Tuesday, June 28, 2016

The Three Davis Transformations: The Organization of the 14 Reports in the Right Sidebar (254)

The publication of Davis: Transformation has prompted me to reexamine the purpose and content of the right-hand sidebar on this page, which has been and still is a list of links to Davis history reports I desire to highlight.

The idea of “transformation” informing that new volume provides a perspective with which to evaluate reports previously in the sidebar, to consider other reports, and to organize the now 14 of them in terms of the three great transformations that make up Davis history.

Desiring to be comprehensive, I, of course, begin with the foundational history of Davis: Davisville ’68.

There are then four reports providing OVERVIEWS of the three transformations: Davis: Radical Changes, Davis History Timeline, Major Shapers of Davis and The 2nd Street 600s Over 15 Decades.

1. FIRST TRANSFORMATION.  After the Gold Rush: Tarnished Dreams in the Sacramento Valley provides a vivid account of the “Ag Village” transformation of the 1860s-1900s. The booklet Tiny Davis, CA focuses on the size of the place in this initial incarnation (as well as in the second transformation).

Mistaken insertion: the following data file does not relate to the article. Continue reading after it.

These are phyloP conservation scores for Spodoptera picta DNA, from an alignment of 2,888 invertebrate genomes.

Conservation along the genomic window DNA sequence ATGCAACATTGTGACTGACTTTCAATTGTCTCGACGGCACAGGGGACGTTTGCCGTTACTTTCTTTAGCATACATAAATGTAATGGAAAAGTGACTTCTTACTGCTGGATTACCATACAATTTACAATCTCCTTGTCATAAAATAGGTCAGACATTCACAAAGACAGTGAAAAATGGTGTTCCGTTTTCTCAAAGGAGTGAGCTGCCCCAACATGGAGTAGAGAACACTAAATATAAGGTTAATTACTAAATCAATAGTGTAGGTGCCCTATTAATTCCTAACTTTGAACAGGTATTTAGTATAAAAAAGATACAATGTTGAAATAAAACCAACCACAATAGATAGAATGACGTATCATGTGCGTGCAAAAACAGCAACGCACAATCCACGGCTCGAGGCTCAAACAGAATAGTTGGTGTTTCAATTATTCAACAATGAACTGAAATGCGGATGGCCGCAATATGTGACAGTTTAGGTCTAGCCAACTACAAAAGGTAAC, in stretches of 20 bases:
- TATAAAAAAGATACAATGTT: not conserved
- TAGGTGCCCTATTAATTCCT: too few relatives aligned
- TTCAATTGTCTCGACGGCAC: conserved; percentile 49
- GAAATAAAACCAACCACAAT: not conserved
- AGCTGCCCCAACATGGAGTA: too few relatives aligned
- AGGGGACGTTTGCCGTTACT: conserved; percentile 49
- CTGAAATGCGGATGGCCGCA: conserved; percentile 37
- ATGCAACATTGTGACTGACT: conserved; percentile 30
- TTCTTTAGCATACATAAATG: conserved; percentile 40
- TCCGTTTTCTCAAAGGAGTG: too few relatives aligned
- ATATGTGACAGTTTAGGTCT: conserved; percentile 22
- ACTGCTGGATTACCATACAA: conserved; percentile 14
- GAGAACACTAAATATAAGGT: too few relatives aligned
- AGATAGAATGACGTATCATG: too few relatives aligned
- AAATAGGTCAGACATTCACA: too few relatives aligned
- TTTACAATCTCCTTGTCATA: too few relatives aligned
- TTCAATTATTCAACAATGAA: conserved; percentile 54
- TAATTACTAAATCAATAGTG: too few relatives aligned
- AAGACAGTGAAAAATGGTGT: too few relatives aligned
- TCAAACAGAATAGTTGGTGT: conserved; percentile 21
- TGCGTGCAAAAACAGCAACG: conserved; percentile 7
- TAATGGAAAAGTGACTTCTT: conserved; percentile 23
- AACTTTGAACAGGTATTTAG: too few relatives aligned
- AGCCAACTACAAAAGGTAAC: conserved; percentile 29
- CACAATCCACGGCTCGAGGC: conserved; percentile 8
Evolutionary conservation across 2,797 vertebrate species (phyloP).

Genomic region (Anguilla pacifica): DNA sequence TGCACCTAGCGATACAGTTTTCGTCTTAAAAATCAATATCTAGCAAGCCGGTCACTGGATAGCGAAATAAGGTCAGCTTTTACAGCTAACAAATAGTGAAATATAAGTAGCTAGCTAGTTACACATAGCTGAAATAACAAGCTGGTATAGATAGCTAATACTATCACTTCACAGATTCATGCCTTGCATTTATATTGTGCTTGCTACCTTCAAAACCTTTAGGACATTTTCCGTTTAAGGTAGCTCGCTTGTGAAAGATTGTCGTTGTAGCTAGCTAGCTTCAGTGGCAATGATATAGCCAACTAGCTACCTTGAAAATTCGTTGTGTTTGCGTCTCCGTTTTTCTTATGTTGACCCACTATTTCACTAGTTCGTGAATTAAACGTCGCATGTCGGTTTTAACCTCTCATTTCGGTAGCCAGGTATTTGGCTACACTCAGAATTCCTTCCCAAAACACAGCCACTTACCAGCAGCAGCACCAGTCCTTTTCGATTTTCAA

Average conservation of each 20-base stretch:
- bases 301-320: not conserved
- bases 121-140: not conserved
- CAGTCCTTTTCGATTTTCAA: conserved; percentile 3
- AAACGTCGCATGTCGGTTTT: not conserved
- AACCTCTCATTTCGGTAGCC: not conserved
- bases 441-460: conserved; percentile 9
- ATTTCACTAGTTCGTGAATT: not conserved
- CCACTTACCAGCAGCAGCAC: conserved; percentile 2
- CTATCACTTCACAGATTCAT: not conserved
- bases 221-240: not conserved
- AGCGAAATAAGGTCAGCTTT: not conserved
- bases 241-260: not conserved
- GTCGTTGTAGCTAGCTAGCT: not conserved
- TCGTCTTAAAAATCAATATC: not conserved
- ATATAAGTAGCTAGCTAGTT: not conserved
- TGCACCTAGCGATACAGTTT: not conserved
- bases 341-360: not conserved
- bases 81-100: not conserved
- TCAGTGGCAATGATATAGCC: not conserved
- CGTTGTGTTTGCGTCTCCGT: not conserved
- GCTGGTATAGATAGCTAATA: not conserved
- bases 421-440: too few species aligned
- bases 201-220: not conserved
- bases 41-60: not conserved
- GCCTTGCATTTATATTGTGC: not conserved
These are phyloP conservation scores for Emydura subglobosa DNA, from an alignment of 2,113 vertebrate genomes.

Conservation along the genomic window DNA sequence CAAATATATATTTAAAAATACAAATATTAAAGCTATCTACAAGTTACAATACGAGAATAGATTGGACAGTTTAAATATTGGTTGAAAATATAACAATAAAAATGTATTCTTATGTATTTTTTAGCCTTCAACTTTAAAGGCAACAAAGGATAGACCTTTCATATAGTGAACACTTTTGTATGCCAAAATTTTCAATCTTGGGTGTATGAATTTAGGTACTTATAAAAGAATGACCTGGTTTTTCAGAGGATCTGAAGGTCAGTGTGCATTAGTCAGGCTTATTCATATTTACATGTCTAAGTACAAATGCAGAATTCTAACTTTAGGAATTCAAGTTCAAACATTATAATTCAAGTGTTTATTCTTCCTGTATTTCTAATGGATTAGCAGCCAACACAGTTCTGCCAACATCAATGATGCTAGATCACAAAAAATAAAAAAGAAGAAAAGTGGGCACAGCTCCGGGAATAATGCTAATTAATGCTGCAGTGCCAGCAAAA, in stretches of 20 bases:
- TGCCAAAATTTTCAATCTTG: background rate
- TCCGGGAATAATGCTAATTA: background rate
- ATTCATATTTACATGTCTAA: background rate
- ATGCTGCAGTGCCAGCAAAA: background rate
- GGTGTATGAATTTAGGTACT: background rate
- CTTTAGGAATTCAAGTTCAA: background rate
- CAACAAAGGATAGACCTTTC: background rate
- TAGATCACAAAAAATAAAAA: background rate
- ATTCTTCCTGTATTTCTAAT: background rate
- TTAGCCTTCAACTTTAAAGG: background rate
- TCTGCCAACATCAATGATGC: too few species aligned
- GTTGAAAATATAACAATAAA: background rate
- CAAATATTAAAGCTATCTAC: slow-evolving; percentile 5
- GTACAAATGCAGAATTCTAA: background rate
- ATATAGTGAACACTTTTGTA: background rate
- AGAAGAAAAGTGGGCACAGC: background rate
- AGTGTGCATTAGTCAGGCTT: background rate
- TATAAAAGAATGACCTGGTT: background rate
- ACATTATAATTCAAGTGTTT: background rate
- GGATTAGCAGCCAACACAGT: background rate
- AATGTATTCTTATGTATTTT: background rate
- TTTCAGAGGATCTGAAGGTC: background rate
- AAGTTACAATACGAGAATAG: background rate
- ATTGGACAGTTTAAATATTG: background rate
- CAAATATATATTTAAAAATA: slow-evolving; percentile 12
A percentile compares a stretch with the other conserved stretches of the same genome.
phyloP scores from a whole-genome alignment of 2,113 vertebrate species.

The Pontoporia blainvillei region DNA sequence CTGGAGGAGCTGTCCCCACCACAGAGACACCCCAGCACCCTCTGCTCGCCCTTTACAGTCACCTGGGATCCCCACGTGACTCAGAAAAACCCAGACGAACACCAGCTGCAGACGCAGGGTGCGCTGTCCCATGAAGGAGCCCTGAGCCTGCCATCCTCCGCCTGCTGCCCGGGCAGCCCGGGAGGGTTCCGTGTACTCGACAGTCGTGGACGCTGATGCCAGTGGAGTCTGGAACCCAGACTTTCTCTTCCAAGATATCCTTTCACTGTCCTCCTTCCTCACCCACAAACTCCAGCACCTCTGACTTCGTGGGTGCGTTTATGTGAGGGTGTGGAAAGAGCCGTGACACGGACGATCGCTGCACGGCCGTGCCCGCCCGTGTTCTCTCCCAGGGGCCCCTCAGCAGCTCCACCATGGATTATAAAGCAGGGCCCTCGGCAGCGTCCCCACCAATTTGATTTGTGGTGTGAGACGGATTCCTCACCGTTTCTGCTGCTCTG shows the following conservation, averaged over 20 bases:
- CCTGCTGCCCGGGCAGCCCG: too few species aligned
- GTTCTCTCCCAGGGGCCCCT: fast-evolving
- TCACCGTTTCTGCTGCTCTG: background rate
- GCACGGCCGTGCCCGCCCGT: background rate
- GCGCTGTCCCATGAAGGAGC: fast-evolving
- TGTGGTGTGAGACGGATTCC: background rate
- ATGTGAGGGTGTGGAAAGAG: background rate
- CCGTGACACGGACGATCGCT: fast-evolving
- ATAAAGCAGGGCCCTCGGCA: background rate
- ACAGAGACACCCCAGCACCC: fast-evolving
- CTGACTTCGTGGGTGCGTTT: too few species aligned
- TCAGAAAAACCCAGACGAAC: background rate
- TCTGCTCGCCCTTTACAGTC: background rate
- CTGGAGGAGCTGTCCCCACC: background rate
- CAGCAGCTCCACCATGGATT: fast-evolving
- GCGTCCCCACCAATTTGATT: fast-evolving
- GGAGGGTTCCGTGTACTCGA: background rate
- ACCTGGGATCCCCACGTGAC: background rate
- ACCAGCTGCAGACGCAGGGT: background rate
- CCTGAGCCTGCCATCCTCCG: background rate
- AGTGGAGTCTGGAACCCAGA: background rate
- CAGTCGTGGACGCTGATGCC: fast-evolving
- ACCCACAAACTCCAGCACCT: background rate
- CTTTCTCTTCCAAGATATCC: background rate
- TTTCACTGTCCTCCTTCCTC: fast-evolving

2. SECOND TRANSFORMATION. Davis, California 1910s-1940s seeks to capture the first four but not the fifth decade of the “College Town” transformation of the 1910s-1950s. Davis’ incorporation early in the College Town period -- in 1917 -- created a new kind of institution, basics of which are chronicled in Davis City Council Elections, 1917-2000. College towns generate student districts, a Davis version of which is documented in A 1920s-50s Student District in Davis California. Such new complexity itself prompts city planning, which is reported in Davis City Planning, 1925-2005.


3. THIRD TRANSFORMATION. Growing Pains: Thirty Years in the History of Davis focuses on 1968-1998, which is a good match for the last four decades of the 20th century I have used roughly to mark off the third, the “University City” transformation of the1960s-1990s. Growing Pains provides an indispensible text rendering of that incarnation whereas Davis: Transformation consists of images with captions (169 of them in color, to be exact). The University City transformation involved extensive demolition of buildings built in the two previous periods to make way for new era structures. The extent of this as of the year 2000 is reported and graphed in Davis Heritage Buildings.


Clicking on any of the 14 boxes in the right sidebar takes one to a web page with more information on a report or to a copy of the report itself.

I very much hope this 14 item bibliography provides a helpful self-study guide for anyone interested in learning Davis history.